Fashion styles come and go, car models get outdated, phones transform into computers. The bottom line: things change over time. This old truism applies to what’s happening in the executive suite today. The heightened focus on connecting with customers digitally is bringing marketing and tech together, requiring new skills and setting new expectations on both sides. While they are not likely to become the same job, the CMO and CIO have to work more closely than ever to deliver the revenue growth and increased margins that the CEO expects in a digital-first world.
For marketers to do their job well, they need to be able to understand mobile and social technologies, and how they’re used by relevant audiences. Blake Cahill, head of global digital marketing at Phillips, stated that; “Part of the marketing skill set now is being able to use good judgment when it comes to applying technology to achieve marketing results.” So far, marketers aren’t doing a great job convincing their CEOs. A recent Accenture study found that only one percent of surveyed C-suite executives believe CMOs are responsible for digital innovation in their organisation.
CIOs need to up their game as well and gain a greater understanding of the tools that marketing departments need to use, or else risk becoming obsolete. CIOs need to focus more on business strategy and less on operational maintenance. The mindset shift needed is an entrepreneurial one, to become a leader who can integrate technology with strategy to enhance the customer experience and provide business benefits.
While the push for increased collaboration between the CIO and CMO roles has gained traction and come a long way, challenges still exist. A recent Accenture study revealed that; “45% of CIOs report that they put marketing IT near or at the top of their priorities, whereas 54% of CMOs think marketing IT is placed at the bottom of the CIO’s priority list.” While marketing is focused on extracting data and turning it into relevant customer experiences, IT is concerned with customer privacy and security and brand protection. Often times, these goals conflict with each other.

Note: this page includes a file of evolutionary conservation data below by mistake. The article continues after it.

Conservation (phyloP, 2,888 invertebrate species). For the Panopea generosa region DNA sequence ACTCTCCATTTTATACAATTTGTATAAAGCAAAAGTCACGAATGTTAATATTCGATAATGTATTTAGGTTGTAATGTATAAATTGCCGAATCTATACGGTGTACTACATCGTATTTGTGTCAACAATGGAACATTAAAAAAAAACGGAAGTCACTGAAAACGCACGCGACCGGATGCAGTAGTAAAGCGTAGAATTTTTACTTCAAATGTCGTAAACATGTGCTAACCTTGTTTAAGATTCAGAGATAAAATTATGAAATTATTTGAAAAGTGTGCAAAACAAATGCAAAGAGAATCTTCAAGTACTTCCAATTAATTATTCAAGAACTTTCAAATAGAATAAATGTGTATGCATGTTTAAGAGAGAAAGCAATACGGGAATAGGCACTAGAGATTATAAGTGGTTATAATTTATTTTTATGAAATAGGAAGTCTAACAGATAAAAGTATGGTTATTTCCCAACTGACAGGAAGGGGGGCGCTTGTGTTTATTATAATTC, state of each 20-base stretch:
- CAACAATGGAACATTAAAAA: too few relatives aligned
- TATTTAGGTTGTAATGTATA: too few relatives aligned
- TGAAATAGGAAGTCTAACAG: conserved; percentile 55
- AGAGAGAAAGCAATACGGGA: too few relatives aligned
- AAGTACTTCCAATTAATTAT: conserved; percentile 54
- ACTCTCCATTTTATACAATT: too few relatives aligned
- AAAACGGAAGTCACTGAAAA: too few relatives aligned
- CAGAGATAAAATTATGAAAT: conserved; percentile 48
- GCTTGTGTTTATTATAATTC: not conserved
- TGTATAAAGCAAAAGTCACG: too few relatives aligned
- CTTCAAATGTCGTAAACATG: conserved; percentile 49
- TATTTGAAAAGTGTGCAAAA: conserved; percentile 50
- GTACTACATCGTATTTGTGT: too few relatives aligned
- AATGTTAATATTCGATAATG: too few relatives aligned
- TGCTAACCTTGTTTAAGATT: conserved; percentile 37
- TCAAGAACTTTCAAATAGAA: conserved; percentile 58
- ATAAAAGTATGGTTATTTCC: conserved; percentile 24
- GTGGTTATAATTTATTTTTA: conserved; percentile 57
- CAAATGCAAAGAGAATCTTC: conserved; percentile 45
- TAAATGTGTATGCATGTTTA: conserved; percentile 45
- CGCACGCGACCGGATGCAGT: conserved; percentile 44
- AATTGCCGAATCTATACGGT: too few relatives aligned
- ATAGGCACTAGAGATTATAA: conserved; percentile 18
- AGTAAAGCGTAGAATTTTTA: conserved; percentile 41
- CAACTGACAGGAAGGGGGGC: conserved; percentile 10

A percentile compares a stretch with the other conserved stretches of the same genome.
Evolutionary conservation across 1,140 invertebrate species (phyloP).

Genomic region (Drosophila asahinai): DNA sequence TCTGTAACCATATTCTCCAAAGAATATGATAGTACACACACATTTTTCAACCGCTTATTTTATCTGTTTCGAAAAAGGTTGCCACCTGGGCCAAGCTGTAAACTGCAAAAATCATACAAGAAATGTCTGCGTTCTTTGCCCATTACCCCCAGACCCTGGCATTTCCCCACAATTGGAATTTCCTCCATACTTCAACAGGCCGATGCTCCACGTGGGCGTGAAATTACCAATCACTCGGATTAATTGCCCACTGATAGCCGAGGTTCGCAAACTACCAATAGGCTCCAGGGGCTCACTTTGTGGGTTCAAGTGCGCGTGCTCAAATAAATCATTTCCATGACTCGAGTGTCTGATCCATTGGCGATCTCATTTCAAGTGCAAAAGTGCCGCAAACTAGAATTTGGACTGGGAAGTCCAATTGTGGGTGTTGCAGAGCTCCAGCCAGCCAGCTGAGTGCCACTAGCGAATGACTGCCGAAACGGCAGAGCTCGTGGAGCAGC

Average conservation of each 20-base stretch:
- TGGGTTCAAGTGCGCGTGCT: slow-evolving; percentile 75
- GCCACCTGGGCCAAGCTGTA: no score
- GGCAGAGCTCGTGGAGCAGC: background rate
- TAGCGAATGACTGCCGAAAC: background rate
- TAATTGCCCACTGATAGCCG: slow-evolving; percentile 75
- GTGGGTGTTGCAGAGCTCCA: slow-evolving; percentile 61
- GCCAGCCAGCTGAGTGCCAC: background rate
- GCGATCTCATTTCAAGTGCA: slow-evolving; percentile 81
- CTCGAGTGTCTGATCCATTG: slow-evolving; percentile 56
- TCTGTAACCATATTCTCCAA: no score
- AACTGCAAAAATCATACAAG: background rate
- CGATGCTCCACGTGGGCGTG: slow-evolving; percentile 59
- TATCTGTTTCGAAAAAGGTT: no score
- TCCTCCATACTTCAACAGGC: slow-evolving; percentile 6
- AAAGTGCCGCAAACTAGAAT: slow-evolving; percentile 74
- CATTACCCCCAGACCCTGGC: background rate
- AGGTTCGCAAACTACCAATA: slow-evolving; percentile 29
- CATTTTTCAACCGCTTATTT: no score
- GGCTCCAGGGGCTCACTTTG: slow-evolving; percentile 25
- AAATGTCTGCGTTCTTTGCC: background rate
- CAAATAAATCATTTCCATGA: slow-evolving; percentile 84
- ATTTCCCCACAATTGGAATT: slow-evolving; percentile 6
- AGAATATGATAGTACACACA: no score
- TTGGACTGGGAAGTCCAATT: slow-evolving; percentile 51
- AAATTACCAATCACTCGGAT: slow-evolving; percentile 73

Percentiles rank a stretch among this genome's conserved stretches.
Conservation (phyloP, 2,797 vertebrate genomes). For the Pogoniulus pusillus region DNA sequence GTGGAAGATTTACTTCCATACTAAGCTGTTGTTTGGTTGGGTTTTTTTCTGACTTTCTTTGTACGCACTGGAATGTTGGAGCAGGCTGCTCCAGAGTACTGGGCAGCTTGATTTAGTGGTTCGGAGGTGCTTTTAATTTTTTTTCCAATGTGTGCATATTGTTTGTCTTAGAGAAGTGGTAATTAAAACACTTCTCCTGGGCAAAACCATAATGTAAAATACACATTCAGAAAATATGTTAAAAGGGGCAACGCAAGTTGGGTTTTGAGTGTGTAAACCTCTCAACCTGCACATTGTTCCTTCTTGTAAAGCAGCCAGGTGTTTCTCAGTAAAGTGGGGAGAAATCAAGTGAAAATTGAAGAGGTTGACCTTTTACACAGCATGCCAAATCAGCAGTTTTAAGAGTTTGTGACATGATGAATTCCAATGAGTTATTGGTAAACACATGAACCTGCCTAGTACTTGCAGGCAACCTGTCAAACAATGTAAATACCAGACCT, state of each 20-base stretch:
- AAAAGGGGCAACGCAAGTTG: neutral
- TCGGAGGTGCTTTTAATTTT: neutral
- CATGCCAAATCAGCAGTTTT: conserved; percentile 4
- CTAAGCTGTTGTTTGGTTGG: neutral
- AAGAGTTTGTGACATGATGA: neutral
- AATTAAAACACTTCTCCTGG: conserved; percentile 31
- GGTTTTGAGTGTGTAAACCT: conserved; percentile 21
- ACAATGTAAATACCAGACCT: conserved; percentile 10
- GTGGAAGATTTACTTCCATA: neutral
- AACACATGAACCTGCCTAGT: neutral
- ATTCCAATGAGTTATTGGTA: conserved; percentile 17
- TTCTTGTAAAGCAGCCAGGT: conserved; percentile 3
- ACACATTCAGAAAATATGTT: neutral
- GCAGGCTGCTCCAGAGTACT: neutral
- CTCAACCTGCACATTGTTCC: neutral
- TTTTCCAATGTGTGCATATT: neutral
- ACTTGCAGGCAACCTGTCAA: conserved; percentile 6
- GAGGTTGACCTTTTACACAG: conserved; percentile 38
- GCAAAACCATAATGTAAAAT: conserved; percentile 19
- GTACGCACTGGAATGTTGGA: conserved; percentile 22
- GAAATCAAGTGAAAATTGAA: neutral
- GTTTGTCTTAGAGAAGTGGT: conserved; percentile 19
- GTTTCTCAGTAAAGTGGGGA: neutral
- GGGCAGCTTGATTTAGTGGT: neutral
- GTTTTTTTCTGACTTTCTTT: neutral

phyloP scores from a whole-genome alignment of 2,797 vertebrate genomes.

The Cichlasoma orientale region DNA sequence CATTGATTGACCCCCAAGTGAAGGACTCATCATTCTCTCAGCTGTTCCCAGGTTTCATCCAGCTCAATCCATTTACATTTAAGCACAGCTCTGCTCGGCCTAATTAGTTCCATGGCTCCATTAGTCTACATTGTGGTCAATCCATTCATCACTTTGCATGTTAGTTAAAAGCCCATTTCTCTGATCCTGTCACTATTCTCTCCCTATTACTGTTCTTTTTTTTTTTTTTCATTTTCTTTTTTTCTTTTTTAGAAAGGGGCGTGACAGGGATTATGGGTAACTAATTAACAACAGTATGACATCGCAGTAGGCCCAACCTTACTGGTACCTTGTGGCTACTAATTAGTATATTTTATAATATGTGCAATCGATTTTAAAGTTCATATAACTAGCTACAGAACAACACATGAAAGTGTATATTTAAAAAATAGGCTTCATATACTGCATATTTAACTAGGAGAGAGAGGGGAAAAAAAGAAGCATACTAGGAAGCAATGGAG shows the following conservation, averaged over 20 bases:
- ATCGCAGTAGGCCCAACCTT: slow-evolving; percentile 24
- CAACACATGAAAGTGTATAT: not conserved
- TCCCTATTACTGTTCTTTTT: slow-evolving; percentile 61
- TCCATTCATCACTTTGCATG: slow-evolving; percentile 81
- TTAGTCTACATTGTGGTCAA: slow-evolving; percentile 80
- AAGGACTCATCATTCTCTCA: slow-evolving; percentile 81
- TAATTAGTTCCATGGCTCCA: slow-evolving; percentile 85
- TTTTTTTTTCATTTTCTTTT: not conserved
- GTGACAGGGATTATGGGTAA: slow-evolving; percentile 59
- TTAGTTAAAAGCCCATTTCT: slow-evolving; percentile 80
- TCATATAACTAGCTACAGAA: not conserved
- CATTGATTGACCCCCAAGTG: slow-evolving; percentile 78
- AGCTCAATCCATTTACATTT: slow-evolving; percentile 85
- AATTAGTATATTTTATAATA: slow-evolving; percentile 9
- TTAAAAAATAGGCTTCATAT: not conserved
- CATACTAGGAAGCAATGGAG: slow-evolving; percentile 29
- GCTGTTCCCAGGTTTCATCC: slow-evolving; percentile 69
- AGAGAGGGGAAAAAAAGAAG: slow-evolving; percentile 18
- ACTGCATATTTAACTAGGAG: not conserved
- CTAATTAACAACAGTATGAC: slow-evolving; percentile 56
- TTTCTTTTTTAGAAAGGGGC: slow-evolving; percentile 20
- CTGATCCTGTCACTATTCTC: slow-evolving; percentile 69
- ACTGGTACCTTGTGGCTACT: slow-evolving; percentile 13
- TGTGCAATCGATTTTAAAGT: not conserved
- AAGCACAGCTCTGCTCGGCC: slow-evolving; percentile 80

Additionally, as expectations rise and the number of vendors to manage increases across many organisations, departments tend to communicate less with one another. CMOs and CIOs often don’t work together when selecting vendors, resulting in misalignment on how technology should support and enable marketing performance. This is one of the reasons why the average top retail site in the US is only aware of 20% of the 70 distinct companies that each have access to a brand’s customer data.
So who should take charge of leading this digital transformation we’ve found ourselves in? We’ve seen hybrid roles emerge with the rise of positions like the Chief Marketing Technologist (CMT) and Chief Digital Officer (CDO). The CMT can be the one to oversee these vendors and evaluate their effectiveness. In fact, over 81% of big companies now have a CMT in place, and CDOs are predicted to be in 25% of organisations by 2015. But who the CMT reports to, and how they interact with the CMO and CIO, is still evolving.
Ultimately, the first step towards a digital transformation is making it all about the customer. For this to happen, marketing and tech need greater collaboration. When cross-department communication and alignment on areas like performance goals and vendor management exist, the potential to grow a business is limitless. While things certainly do change over time, it seems safe to say that the paradigm that’s sweeping the C-suite will be something more enduring than a fashion style or car model.